Ode To John Coltrane - Poem by Gary Witt
The cabbie wore his Kangol back,
Reversed; it looked like a beret;
Bohemian but still respectable.
His left eye, clouded, milky, never moved,
His right, pale blue and crystalline,
Watched the world and pierced it to its soul.
The radio played twilight jazz:
Ruby My Dear, but way too soft to hear
Monk’s cascading, casual trademark riff.
And when the Monk was done it segued-
A quiet rat-a-tat of opening snare,
Gentle brushed high-hat,
Squiggly soprano sax: India.
I smiled and asked the driver please
To turn it up a half a notch.
He grinned, and started in.
“Coltrane…yeah, I swear…
Saw him in Copenhagen, I was twenty.
Changed my life in two short hours.
You know, when you learn a language
You study… grammar, syntax, sound.
Otherwise you just don't get it...
It just sits there, all gibberish.
“Well, same here, ” he said.
“You learn Coltrane’s language on the run,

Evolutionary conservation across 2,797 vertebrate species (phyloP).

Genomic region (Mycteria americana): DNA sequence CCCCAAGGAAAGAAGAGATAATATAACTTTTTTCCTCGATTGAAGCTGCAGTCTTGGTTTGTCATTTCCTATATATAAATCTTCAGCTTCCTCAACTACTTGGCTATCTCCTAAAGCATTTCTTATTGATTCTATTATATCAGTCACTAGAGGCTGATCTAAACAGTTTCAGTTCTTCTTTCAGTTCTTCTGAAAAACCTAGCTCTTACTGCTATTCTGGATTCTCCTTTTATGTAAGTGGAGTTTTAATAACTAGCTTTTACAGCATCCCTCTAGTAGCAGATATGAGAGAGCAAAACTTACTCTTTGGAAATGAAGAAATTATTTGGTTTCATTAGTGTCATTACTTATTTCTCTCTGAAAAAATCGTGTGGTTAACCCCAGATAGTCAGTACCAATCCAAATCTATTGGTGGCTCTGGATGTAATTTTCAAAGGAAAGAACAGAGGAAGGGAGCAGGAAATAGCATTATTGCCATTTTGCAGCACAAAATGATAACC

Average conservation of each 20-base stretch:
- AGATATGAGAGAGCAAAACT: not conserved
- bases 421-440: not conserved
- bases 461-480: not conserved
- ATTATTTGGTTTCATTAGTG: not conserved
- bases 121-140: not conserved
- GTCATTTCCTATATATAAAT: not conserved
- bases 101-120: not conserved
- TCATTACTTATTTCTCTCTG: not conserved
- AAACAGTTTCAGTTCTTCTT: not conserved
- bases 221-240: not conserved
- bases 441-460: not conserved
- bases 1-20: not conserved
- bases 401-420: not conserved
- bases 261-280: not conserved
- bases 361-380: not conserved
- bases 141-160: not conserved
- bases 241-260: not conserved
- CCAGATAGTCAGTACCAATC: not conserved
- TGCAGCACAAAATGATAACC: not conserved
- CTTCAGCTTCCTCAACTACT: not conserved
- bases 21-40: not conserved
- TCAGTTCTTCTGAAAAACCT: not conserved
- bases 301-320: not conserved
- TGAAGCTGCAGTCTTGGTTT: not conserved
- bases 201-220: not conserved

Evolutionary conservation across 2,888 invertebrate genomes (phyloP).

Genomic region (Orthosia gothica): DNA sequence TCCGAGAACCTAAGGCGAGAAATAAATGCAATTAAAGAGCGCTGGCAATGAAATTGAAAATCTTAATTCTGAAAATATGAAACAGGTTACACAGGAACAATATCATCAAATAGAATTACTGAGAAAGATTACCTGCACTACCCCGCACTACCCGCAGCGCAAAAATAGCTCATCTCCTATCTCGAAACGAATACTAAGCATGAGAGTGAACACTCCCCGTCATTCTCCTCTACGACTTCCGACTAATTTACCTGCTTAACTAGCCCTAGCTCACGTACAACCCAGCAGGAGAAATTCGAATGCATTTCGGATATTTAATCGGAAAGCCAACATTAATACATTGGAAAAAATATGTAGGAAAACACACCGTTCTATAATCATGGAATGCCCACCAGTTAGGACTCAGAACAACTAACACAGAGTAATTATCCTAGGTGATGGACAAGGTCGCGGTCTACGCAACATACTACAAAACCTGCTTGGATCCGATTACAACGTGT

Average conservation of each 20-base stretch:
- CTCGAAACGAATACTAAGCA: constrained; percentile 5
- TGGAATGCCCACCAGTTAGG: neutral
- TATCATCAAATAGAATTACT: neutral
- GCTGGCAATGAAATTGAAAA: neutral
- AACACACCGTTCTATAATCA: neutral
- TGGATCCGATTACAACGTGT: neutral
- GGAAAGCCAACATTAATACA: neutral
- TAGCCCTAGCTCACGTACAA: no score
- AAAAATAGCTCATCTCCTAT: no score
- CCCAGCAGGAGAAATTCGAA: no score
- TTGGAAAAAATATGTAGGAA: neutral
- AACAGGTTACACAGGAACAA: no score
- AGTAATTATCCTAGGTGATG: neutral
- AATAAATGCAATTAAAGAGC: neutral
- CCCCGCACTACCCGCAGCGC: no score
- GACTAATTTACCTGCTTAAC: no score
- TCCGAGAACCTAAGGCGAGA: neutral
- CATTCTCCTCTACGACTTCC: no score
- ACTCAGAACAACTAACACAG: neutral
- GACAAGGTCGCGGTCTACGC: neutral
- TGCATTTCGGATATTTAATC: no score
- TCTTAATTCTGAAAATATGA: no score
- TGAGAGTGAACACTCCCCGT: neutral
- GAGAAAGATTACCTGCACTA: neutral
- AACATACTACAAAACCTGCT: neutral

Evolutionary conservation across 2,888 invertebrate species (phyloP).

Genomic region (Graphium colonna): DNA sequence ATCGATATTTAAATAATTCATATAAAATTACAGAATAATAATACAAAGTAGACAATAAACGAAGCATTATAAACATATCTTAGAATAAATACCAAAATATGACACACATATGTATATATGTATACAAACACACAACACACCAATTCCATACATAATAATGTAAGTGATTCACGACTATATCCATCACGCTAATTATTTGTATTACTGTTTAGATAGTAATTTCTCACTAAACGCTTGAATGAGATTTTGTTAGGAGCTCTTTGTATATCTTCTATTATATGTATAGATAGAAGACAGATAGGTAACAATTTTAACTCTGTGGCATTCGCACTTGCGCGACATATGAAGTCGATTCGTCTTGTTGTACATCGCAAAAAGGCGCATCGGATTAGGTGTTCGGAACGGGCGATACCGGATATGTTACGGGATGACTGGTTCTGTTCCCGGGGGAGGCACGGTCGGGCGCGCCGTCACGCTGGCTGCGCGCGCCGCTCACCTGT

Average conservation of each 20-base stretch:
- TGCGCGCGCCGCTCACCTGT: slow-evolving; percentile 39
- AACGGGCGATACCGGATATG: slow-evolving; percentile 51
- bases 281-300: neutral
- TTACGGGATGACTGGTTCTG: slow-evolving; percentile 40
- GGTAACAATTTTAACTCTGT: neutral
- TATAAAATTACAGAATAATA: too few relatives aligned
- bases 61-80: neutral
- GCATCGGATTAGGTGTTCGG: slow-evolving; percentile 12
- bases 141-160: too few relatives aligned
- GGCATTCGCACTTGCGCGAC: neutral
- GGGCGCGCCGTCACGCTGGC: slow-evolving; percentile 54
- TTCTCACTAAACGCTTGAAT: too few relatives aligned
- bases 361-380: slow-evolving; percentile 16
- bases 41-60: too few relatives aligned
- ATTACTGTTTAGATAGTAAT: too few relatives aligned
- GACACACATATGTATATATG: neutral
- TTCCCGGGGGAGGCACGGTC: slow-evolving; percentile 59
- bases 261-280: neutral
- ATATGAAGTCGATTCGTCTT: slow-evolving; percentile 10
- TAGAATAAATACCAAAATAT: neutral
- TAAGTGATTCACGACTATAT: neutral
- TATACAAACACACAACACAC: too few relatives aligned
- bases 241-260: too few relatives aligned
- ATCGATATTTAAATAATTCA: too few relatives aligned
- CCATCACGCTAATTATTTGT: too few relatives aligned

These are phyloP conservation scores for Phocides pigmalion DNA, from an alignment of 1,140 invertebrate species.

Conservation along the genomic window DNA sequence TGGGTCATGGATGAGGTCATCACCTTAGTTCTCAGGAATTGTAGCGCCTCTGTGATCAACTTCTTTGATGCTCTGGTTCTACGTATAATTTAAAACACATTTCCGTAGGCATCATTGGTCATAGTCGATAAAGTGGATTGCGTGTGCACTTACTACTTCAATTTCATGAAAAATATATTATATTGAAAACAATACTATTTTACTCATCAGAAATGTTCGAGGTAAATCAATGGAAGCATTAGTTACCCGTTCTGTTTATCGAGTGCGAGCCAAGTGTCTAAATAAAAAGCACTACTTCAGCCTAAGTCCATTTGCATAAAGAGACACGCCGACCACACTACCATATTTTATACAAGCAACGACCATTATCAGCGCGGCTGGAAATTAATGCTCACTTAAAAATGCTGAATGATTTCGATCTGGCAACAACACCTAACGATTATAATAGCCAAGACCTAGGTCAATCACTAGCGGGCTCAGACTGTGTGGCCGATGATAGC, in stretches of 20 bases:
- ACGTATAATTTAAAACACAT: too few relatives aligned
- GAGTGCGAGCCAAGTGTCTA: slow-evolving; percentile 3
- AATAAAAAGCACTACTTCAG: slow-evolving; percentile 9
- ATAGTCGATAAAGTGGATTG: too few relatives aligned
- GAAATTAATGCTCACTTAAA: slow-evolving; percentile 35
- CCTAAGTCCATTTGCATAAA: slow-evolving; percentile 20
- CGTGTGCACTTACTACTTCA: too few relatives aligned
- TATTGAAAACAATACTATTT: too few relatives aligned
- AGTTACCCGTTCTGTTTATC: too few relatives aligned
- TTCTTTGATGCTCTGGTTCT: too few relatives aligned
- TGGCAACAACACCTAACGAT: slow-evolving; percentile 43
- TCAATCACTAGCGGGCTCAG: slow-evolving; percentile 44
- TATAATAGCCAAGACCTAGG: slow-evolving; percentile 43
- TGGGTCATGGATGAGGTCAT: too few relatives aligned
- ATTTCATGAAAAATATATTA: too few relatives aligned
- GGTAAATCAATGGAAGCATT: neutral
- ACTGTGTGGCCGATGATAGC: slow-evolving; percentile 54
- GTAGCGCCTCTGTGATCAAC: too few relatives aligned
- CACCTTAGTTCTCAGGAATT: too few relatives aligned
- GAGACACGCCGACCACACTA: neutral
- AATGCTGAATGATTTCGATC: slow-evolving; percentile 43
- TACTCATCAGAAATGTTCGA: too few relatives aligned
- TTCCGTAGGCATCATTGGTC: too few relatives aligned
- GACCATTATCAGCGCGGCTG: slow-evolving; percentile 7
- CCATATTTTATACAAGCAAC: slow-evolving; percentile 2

You chase the Trane, there’s no other way.
That night he played notes I’d never imagined;
Mashed up phrasing, long gravelly moans
In a musical mode that felt totally alien.
And I sat there drinking Danish beer,
Letting the music wash over me,
Trying to get it all, missing half of what
He was saying with that horn of his.
That mind blender—made of brass
With the mother-of-pearl keys.
“His music’s like…a gemstone on fire, like a
Tourmaline or sapphire that you see, you swear you see
Spontaneously combust in green or blue flame.
Like riding on a charging rhinoceros
That suddenly isn’t there any more, because
It’s become a swan. Like being transported
To a distant, chaotic world where nothing makes sense,
But everything everywhere is somehow logical.
And you know you’re going to die eventually
But you no longer care, you just don’t care
Because you’ve been lifted above the clouds
And you can see, you can feel, you can hear. Really hear.
New language. New thinking. New clarity. Everything new.
“When you walk away from it you suddenly realize
It’s changed you in a fundamental way.
You have a different sense of equilibrium.
You’ll never see things the same.
You’ll never think of things the same.
You’ll never dream the same.”
I nodded because I understood exactly
Every word. Knew too
That words were inadequate, but
They were all we had;
Knew that if asked
He’d agree they could never suffice.
He shut off the meter and we sat parked by the curb,
Listening to India, not saying a word.
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